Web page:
Friday, 11 February 2011

Flying in thunderstorms

February in England, and in the overworked insult to injury department, it's raining. No thunder, no lightning, no terrifyingly beautiful thunderheads, just drizzle. Blerg above, blerg below, a generous helping of blerg on the side. 

 But on the bright side, the lovely Polish Mama on the Prairie has given Mañana Mama the Versatile Blogger Award - high praise indeed for an old stuck-in-a-rut type like me - thank you Polish Mama. As per the terms of the honour, here follow three mostly true trivialities about me (more versatile bloggers than I go for seven, but I'll stick to three to save on reader eye-strain).  

Firstly, I am a bookish* Lutheran from a Catholic town, which means that I am contractually obliged to regard Garrison Keillor as the patron saint of English majors everywhere.

Secondly, Cassiopeia is my favourite constellation in all of the big, black night sky. Sometimes I step outside, close my eyes, and picture Cassiopeia etched on the backs of my eyelids. Before you call me a wierdo, remember I live in Britain, where 'looking at the stars' is an old Scots phrase that means 'use your flipping imagination'. 

And lastly, a rambling childhood ghost** resurrected in my mind by the pitter-patter of little raindrops outside.
I grew up down a bumpy dirt road that crossed an arroyo by way of a dirt bridge*** with a tin culvert in the middle. One summer thunderclouds rolled over the llano in June and didn't leave until September. And one afternoon in that monsoon summer it rained - as per my favourite agricultural phrase -  like a cow pissing on a flat rock. A torrent of angry muddy water filled the arroyo and then - with a terrifying boom - blew the culvert clear out of the bridge like a cannon shot. When the flood subsided we found the culvert farther down the arroyo, washed up like a sad, beached corrugated whale in a sand bank. And there is stayed for years.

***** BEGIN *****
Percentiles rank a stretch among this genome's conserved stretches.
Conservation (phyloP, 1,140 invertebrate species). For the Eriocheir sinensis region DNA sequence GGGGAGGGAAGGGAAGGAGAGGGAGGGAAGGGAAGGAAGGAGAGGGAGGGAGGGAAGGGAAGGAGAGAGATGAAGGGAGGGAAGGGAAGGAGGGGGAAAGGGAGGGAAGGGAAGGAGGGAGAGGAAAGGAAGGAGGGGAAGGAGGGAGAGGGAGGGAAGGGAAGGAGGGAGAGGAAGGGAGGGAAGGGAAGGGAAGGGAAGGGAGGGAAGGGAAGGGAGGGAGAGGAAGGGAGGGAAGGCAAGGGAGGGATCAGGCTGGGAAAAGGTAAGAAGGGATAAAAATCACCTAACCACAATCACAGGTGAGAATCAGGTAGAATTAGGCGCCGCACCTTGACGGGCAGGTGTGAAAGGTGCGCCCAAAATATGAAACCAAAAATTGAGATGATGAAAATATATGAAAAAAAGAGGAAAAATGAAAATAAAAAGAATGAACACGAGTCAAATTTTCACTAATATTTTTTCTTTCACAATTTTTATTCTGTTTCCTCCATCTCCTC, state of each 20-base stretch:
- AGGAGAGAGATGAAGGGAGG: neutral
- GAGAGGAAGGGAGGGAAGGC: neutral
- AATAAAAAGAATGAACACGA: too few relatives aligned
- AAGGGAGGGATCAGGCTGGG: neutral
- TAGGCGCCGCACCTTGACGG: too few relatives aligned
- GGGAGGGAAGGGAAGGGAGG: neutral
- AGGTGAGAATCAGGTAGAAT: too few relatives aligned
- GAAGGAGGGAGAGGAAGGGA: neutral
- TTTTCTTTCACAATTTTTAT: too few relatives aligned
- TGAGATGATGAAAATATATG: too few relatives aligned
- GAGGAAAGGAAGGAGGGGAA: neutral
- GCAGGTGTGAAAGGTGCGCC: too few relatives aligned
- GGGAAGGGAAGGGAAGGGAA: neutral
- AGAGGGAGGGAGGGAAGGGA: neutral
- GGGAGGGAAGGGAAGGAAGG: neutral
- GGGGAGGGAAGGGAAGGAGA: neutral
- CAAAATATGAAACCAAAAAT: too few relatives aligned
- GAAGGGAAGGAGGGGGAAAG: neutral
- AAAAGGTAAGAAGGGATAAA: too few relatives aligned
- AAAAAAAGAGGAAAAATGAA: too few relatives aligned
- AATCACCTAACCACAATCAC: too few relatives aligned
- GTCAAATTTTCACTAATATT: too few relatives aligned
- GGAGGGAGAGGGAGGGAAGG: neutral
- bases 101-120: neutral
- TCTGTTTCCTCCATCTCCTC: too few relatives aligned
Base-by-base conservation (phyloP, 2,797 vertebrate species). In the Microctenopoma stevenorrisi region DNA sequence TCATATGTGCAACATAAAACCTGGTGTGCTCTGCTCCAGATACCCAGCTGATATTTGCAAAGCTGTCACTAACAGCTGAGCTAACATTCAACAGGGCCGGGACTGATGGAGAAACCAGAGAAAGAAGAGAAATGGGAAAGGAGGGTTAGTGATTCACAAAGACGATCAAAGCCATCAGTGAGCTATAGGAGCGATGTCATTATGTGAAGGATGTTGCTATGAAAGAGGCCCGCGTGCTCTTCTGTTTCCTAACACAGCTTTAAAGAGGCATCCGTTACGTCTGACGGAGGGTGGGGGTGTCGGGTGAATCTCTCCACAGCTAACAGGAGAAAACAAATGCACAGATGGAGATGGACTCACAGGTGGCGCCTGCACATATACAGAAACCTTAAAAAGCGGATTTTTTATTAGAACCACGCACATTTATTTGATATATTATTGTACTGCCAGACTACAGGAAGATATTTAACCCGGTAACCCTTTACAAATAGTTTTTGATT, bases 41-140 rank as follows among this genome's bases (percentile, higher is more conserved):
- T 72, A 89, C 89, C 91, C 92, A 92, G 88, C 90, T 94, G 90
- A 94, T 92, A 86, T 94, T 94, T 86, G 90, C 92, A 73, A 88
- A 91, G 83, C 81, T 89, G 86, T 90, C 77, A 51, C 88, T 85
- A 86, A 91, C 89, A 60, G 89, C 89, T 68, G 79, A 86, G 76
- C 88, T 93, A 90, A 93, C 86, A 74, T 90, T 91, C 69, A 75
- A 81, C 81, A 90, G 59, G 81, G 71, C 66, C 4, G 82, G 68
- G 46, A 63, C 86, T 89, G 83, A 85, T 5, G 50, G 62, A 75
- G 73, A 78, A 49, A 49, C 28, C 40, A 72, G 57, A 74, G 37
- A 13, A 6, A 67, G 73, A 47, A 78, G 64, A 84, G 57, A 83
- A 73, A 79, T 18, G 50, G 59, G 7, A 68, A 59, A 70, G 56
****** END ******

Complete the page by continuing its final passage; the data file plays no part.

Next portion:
There were huge, lush, neon-green weeds everywhere that summer, covered in velvety black caterpillars - a bit of a fluke in the high desert. In June a flotilla of construction vehicles descended on the neighbourhood to widen the narrow highway that connected our culvert-less dirt road to town. The builders paved the new stretch of road parallel to the old one, working hard all morning to drop tools by late afternoon. In the quiet evenings, my dad and I would sneak into the site armed with a pink bike and a set of training wheels, and he taught me how to ride.

The tarmac was so smooth, smoother than the proverbial baby's backside, and while I peddled like mad down the newborn road, wind in my face, the smell of the warmed summer earth and car exhaust in my nose, I used to shut my eyes and pretend I was flying.

On a good day, that's what it feels like to sit down to plonk out some nonsense on a keyboard. 

Learning to fly, ain't got wings. 
    Anyway, in the spirit of versatility, and for any reader left awake, here's a handful of the wonderful stuff I like to read, when not otherwise occupied with imaginary stargazing and a Prairie Home Companion.